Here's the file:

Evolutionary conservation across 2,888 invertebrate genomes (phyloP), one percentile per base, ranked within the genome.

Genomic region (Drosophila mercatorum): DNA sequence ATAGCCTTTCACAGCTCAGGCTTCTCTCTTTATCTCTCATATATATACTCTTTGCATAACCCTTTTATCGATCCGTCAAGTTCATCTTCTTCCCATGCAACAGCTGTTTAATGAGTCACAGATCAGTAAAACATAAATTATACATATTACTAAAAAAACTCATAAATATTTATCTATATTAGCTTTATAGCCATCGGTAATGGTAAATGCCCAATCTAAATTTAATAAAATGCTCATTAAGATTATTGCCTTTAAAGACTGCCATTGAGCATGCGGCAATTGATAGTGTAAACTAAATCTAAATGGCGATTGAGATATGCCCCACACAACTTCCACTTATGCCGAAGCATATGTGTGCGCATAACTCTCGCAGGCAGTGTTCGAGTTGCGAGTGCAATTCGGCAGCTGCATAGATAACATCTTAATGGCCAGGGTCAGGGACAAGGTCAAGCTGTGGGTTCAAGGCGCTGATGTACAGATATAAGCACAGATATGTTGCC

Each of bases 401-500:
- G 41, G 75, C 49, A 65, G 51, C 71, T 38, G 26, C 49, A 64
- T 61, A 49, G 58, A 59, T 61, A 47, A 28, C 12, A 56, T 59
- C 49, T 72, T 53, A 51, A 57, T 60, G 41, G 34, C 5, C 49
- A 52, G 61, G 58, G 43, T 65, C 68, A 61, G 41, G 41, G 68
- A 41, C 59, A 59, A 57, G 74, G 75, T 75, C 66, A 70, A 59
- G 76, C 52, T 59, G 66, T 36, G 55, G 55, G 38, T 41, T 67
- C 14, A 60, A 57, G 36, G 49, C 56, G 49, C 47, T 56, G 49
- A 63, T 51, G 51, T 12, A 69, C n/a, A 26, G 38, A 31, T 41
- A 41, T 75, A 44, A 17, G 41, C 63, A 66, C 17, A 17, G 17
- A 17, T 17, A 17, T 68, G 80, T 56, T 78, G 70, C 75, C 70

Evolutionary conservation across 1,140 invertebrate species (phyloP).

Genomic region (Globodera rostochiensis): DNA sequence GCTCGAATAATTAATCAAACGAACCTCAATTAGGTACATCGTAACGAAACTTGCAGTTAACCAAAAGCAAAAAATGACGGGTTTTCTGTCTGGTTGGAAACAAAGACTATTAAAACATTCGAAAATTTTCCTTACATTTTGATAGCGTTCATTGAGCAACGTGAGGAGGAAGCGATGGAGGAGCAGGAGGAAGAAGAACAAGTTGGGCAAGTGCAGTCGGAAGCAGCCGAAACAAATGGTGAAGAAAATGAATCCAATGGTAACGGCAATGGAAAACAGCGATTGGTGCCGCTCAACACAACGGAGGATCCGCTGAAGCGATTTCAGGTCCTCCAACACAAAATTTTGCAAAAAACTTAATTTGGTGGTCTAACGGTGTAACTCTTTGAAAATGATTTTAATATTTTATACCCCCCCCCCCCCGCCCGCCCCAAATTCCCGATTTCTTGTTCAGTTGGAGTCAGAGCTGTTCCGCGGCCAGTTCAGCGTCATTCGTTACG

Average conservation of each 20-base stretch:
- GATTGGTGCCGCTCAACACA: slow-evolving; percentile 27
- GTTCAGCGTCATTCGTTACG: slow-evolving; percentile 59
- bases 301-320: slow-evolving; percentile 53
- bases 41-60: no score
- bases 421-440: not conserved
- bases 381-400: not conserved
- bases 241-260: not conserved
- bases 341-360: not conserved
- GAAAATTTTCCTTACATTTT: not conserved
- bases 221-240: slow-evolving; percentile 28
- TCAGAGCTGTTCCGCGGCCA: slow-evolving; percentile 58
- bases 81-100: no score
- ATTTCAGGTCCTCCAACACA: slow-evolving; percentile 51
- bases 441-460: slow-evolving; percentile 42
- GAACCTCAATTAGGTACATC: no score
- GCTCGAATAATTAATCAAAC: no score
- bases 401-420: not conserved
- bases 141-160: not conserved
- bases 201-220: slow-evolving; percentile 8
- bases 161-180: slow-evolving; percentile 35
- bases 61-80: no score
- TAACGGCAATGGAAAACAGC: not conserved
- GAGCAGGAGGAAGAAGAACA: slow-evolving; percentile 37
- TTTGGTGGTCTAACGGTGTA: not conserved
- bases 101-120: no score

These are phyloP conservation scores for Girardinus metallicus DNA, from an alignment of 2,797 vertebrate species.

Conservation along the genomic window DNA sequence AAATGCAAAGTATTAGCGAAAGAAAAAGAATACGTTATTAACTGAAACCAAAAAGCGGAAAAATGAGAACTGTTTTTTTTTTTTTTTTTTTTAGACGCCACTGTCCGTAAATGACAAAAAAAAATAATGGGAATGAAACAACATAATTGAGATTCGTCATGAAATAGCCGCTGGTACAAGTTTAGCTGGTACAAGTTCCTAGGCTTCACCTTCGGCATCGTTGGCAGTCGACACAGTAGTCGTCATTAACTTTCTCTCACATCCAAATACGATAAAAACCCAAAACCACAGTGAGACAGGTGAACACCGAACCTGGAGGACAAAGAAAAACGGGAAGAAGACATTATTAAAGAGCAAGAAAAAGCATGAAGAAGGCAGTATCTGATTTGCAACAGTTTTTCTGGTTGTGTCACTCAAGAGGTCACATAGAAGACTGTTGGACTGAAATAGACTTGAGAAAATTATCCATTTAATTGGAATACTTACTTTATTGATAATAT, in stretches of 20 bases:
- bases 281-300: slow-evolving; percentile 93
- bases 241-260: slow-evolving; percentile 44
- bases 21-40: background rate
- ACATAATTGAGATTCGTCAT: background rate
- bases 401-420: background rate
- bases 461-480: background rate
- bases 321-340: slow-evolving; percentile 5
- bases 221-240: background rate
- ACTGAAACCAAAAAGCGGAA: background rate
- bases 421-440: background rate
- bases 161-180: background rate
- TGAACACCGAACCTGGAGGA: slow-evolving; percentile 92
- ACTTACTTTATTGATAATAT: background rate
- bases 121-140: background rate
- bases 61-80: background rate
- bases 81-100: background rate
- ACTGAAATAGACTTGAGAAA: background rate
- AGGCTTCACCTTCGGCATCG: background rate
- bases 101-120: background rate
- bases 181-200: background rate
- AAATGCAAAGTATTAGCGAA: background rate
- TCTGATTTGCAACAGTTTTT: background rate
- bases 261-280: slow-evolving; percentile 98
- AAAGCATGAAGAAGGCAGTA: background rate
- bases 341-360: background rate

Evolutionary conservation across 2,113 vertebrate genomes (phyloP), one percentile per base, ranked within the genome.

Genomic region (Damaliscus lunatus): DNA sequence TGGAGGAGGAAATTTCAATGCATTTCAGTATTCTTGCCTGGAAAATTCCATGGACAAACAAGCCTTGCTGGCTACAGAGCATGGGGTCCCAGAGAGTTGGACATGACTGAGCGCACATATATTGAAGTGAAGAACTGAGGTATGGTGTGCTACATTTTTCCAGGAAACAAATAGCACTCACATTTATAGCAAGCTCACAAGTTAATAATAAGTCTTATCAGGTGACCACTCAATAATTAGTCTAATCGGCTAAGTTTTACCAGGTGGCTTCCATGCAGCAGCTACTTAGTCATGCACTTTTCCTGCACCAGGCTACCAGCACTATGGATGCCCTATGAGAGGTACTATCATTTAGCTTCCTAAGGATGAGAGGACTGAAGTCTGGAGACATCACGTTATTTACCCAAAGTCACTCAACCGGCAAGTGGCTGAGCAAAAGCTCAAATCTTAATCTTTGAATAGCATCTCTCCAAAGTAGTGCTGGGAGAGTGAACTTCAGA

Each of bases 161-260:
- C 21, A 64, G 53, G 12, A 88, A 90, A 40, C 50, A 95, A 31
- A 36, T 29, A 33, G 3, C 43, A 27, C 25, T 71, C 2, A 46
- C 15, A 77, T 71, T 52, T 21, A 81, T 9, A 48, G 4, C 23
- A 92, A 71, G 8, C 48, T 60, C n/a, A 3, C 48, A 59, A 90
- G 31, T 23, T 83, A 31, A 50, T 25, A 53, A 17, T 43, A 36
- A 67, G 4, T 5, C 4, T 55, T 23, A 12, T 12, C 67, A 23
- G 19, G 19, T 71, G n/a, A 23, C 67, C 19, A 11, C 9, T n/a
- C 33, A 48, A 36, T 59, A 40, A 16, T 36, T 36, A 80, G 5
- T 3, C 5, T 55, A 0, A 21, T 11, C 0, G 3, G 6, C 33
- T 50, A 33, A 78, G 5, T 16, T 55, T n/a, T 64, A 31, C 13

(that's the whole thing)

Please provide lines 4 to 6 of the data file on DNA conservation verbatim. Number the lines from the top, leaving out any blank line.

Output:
- G 41, G 75, C 49, A 65, G 51, C 71, T 38, G 26, C 49, A 64
- T 61, A 49, G 58, A 59, T 61, A 47, A 28, C 12, A 56, T 59
- C 49, T 72, T 53, A 51, A 57, T 60, G 41, G 34, C 5, C 49